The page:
An eating disorder is when you have an unhealthy attitude to food, which can take over your life and make you ill.
It can involve eating too much or too little, or becoming obsessed with your weight and body shape.
But there are treatments that can help, and you can recover from an eating disorder.
Men and women of any age can get an eating disorder, but they most commonly affect young women aged 13 to 17 years old.
The most common eating disorders are:
OSFED is the most common, then binge eating disorder and bulimia. Anorexia is the least common.
If you or people around you are worried that you have an unhealthy relationship with food that's affecting your eating habits, you could have an eating disorder.
Symptoms of eating disorders include:
You may also notice physical signs, including:
You can read more about the specific symptoms of:
It's important to remember that even if your symptoms don't exactly match those for anorexia, bulimia or binge eating disorder, you may still have an eating disorder.
It can often be very difficult to identify that a loved one or friend has developed an eating disorder.
Warning signs to look out for include:
If you think you may have an eating disorder, even if you aren't sure, see your GP as soon as you can.
They'll ask you questions about your eating habits and how you're feeling, and will check your overall health and weight.
If they think you may have an eating disorder, they should refer you to an eating disorder specialist or team of specialists.
It can be very hard to admit you have a problem and ask for help. It may make things easier if you bring a friend or loved one with you to your appointment.
You can also talk in confidence to an adviser from eating disorders charity Beat by calling their adult helpline on 0808 801 0677 or youth helpline on 0808 801 0711.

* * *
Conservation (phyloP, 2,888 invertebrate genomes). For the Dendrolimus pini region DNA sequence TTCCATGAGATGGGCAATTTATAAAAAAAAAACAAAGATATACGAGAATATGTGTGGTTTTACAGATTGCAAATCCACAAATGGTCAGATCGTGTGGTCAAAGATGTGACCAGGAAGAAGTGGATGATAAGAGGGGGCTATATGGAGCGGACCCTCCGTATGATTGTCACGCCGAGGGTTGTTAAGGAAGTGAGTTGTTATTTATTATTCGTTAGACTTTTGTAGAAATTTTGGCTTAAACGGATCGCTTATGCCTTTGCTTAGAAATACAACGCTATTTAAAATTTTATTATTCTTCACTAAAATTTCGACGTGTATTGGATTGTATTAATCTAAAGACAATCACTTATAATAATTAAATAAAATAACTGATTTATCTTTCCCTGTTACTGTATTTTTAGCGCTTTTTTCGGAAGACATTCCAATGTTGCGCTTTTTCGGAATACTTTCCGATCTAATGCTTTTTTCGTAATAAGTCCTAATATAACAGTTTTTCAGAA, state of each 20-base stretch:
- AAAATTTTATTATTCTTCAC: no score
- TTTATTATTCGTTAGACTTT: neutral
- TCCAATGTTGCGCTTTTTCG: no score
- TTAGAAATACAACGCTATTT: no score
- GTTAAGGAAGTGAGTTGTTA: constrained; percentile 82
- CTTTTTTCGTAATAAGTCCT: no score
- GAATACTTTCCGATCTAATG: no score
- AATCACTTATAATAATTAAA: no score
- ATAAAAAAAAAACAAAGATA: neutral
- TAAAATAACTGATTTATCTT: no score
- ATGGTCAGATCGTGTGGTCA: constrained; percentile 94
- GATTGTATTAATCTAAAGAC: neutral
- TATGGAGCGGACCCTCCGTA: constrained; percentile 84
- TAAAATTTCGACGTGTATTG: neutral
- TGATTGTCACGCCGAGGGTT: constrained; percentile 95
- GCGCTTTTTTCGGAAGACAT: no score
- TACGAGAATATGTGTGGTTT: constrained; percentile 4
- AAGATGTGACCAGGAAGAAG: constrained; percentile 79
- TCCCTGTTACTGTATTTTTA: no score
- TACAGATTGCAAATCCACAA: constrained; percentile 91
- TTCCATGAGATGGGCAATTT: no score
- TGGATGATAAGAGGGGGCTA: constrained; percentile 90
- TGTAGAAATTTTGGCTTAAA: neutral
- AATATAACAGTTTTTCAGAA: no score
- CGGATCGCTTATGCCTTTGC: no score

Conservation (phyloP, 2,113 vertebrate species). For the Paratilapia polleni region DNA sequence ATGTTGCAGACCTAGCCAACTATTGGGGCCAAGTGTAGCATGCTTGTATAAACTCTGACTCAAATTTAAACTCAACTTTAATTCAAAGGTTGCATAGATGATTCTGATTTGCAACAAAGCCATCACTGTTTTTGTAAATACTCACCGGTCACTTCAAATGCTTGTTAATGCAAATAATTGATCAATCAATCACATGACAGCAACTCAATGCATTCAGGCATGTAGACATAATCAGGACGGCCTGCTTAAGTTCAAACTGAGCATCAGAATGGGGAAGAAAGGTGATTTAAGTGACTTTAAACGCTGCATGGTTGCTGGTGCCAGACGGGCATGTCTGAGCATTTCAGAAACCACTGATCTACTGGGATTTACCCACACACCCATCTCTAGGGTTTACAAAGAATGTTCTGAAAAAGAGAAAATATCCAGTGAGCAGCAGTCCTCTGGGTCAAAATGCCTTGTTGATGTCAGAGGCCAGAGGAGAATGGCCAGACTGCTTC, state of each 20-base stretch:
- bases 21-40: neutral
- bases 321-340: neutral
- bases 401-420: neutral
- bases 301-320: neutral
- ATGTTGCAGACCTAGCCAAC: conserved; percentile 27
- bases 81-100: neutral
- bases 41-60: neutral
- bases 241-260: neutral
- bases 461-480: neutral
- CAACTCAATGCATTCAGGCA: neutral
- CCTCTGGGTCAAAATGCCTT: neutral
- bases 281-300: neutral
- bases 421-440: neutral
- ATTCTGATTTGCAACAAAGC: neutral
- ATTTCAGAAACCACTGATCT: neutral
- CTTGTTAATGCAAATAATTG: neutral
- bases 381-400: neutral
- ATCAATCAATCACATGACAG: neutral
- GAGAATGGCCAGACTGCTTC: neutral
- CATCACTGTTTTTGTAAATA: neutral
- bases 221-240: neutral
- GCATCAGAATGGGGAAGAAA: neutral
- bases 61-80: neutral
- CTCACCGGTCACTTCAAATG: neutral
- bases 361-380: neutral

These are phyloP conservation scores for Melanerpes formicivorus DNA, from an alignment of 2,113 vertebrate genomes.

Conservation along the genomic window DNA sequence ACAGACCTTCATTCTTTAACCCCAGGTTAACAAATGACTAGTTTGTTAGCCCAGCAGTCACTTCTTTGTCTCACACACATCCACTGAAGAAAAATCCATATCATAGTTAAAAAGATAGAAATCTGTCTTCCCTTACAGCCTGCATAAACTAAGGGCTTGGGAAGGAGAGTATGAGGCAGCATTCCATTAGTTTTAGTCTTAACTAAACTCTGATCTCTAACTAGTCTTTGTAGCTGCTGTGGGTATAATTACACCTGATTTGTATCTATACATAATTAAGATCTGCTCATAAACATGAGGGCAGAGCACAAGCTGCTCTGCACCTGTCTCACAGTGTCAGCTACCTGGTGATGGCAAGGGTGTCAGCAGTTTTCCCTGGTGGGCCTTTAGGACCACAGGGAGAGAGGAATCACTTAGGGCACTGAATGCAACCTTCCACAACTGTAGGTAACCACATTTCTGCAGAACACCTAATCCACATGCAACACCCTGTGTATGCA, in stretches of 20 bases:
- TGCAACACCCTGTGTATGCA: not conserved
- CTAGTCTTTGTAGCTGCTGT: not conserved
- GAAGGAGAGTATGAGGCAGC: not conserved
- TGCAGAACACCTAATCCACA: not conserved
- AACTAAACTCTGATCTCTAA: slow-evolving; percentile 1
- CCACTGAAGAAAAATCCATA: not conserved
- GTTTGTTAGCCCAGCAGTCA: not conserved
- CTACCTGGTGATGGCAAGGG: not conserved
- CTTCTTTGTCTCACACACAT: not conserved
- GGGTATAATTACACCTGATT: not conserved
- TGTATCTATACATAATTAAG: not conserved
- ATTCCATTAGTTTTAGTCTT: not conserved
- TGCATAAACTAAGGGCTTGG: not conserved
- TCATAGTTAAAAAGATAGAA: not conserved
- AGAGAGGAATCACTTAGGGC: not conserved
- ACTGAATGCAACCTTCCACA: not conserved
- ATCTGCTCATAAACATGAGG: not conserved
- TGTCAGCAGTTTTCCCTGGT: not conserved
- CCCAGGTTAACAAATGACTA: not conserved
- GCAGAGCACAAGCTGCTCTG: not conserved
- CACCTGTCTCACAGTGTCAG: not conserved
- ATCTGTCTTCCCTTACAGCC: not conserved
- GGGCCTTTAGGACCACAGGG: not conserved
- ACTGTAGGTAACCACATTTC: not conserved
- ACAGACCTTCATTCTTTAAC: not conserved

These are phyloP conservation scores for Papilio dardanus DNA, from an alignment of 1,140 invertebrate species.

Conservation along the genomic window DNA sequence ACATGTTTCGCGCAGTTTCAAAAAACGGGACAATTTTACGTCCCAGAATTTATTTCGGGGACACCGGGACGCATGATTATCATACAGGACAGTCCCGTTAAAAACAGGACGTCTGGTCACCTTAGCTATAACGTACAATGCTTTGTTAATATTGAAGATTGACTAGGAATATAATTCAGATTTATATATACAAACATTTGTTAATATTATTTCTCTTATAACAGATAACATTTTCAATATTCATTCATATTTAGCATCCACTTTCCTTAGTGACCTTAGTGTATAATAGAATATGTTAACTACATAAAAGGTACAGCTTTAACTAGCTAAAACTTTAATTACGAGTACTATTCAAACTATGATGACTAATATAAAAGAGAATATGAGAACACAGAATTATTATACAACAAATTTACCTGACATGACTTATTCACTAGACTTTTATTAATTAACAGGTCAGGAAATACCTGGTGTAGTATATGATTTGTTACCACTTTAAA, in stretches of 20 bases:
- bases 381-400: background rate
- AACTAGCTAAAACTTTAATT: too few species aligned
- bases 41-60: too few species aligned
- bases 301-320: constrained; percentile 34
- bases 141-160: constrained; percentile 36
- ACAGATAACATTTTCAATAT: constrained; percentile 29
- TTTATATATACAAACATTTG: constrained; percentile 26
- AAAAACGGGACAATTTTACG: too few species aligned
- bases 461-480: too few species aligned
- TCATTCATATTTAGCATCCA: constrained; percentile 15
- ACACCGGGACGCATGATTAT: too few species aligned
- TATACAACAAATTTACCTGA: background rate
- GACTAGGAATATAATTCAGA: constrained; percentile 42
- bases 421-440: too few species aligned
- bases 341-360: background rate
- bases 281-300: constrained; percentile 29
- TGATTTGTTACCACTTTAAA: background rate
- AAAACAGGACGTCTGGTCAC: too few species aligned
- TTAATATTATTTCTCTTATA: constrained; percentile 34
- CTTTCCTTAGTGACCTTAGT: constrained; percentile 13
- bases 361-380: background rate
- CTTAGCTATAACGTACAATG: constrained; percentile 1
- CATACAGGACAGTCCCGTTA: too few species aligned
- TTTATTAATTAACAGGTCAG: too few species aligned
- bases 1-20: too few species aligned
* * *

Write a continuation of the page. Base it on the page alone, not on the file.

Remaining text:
It can be difficult to know what to do if you're concerned that someone you know has an eating disorder.
People with an eating disorder are often secretive and defensive about their eating and their weight, and they may deny being unwell.
Let them know you're worried about them and encourage them to see their GP. You could offer to go along with them.
The eating disorder charity Beat also has information on:
You can recover from an eating disorder, but it may take time and recovery will be different for everyone.
After being referred to an eating disorder specialist or team of specialists, they'll be responsible for your care.
They should talk to you about any other support you might need, such as for other mental or physical health conditions you have, and include this in your treatment plan.
Treatment will be different depending on the type of eating disorder you have, but will usually involve some kind of talking therapy.
You may also need regular health checks if your eating disorder is having an impact on your physical health.
It may also involve working through a guided self-help programme if you have bulimia or binge eating disorder.
Most people will be offered individual therapy, but those with binge eating disorder may be offered group therapy.
Read more about the different treatments for:
Treatment for other specified feeding or eating disorder (OSFED) will depend on the type of eating disorder your symptoms are most like.
For example, if your symptoms are most like anorexia, your treatment will be similar to the treatment for anorexia.
We don't know exactly what causes eating disorders.
You may be more likely to get an eating disorder if: